Friday, May 28, 2010

Step-by-step Guide to Facebook Privacy Settings

I've been asked a couple of times about Facebook privacy settings since it has been all that the world has talked about for the last couple of weeks. Facebook has announced that they will upgrade the privacy settings and make it easier for the average user to increase their privacy settings. That being said, for those who don't yet know, here is a synopsis of the current system and the step-by-step changes to the settings that I would recommend.

NOTE: I generally will use the term 'Friends Only' or stricter throughout. By stricter, I mean to use 'Customize' and pick your friends that you would like to grant privileges to that particular information.

- Under 'Personal Information and Posts'. Each of these should be set to 'Friends Only' or stricter. Do not forget to click on 'Edit Settings' under 'Photo Albums' and adjust all of them to 'Friends Only'

- Under 'Contact Information'. For the most part I would put each of these to 'Friends Only' or stricter as well. However, I can see why some like having 'Add me as a friend' and 'Send me a message' as 'Everyone' seeing if those are 'Friends Only' you will not be getting any new friend requests outside of people that you request. If that is what you would like, that is completely your prerogative (yeah, that's's Bobby Brown). That being said, my 'Add me as a friend' is set as 'Friends of friends' and 'Send me a message' is 'Friends only' or stricter.

- Under 'Friends, Tags and Connections'. Easy - all should be 'Friends Only' or stricter.

- Under 'Search'. Facebook Search Results should be 'Friends Only' or stricter. 'Public Search Results' should be UNCHECKED next to 'Allow' (no Google searching allowed!)

- Under 'Application and Settings'. You should review the applications and Web sites that you are allowing Facebook to share information and remove any that you don't use.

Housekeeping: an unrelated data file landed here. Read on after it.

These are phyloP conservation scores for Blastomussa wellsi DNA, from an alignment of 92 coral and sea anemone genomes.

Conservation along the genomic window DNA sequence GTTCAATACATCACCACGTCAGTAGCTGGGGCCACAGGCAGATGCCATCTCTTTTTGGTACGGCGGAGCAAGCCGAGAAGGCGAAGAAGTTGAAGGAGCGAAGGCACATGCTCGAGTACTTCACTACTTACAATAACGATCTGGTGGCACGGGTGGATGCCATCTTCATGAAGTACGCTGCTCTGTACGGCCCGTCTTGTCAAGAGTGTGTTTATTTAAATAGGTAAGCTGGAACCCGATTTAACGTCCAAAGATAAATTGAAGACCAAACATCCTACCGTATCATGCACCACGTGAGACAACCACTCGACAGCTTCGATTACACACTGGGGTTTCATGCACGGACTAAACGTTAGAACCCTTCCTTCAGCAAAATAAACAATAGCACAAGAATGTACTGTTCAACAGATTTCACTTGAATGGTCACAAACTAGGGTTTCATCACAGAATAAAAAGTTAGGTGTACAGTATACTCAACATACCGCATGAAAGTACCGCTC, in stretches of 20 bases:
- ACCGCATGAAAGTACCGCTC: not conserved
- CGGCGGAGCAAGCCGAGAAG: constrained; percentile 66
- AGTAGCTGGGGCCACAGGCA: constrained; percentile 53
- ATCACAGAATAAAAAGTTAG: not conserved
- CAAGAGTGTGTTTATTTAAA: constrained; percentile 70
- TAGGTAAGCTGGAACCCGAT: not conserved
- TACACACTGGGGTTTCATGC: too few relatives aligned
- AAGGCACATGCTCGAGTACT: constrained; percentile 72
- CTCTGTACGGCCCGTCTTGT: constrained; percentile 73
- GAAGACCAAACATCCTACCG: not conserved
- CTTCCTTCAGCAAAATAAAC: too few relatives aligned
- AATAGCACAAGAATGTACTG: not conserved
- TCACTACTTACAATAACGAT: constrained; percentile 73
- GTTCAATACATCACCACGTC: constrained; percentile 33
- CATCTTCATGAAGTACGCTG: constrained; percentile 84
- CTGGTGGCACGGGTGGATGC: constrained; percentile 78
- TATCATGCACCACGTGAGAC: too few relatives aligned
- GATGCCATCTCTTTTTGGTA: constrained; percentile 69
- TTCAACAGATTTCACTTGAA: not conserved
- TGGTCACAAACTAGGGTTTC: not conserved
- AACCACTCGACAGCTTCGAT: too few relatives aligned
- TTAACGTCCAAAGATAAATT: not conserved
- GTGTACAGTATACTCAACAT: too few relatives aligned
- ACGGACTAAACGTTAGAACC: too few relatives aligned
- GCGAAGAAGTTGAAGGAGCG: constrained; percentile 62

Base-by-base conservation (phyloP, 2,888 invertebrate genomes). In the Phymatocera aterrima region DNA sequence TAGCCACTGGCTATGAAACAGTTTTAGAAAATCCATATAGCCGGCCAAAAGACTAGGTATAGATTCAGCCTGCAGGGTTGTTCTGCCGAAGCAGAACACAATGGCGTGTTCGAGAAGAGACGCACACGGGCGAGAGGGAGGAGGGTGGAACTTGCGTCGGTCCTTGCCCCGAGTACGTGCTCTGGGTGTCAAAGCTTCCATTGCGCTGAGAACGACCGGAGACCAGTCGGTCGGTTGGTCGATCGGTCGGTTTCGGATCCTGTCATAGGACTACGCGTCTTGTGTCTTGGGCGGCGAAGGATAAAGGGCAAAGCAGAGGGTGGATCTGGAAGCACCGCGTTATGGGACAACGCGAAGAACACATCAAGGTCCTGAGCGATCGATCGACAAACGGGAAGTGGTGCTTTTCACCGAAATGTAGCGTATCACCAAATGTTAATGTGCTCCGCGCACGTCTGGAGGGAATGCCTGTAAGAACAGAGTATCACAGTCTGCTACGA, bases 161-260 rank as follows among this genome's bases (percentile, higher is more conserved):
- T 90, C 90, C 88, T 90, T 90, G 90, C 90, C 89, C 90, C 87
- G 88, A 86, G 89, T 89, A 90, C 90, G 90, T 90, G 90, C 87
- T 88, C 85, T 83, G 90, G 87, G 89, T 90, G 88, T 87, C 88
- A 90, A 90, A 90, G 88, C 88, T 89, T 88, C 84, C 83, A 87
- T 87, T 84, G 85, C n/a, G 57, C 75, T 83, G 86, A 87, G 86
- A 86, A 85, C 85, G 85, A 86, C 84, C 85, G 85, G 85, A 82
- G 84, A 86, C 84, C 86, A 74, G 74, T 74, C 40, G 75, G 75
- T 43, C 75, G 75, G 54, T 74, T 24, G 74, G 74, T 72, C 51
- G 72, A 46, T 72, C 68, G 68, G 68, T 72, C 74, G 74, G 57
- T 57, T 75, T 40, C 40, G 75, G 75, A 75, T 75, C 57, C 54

Further Changes Here:
∙ 'What your friends can share about you' - click 'Edit Settings' and make sure NOTHING is checked.
∙ 'Activity on Applications and Games Dashboards' - 'Friends Only' or stricter'.
∙ 'Instant Personalization Pilot Program' - click 'Edit Settings' and UNCHECK 'Allow select partners to instantly personalize their features with my public information when I first arrive on their websites.'

Upon completion, you will notice two things - Facbeook likes to set the defaults to allow your information to be made available to the public for just about everything and they spell Web site wrong in a whole lot of places.

To be sure that you completed this correctly - go to and follow the instructions. You should be listed as 'Secured' across the board.

And finally, here is the so-so looking trailer to Star Wars: The Old Republic in HD.

Thursday, May 27, 2010

Seven Characters that need to be added to Super Mario Bros. Crossover

If you are a fan of the original NES or retrogames in general and haven't heard of Super Mario Bros. Crossover, then you have been living in a cave. Once we pull you out, dust you off, and shave the long beard - Crossover, in a nutshell, is a Flash game played through the browser that allows gamers to play through Super Mario Bros. as some of the NES' most popular characters. Due to its success, just announced Ryu Hayabusa as being one of its newest NES characters brought into the game. I have some ideas for seven others that need to be added...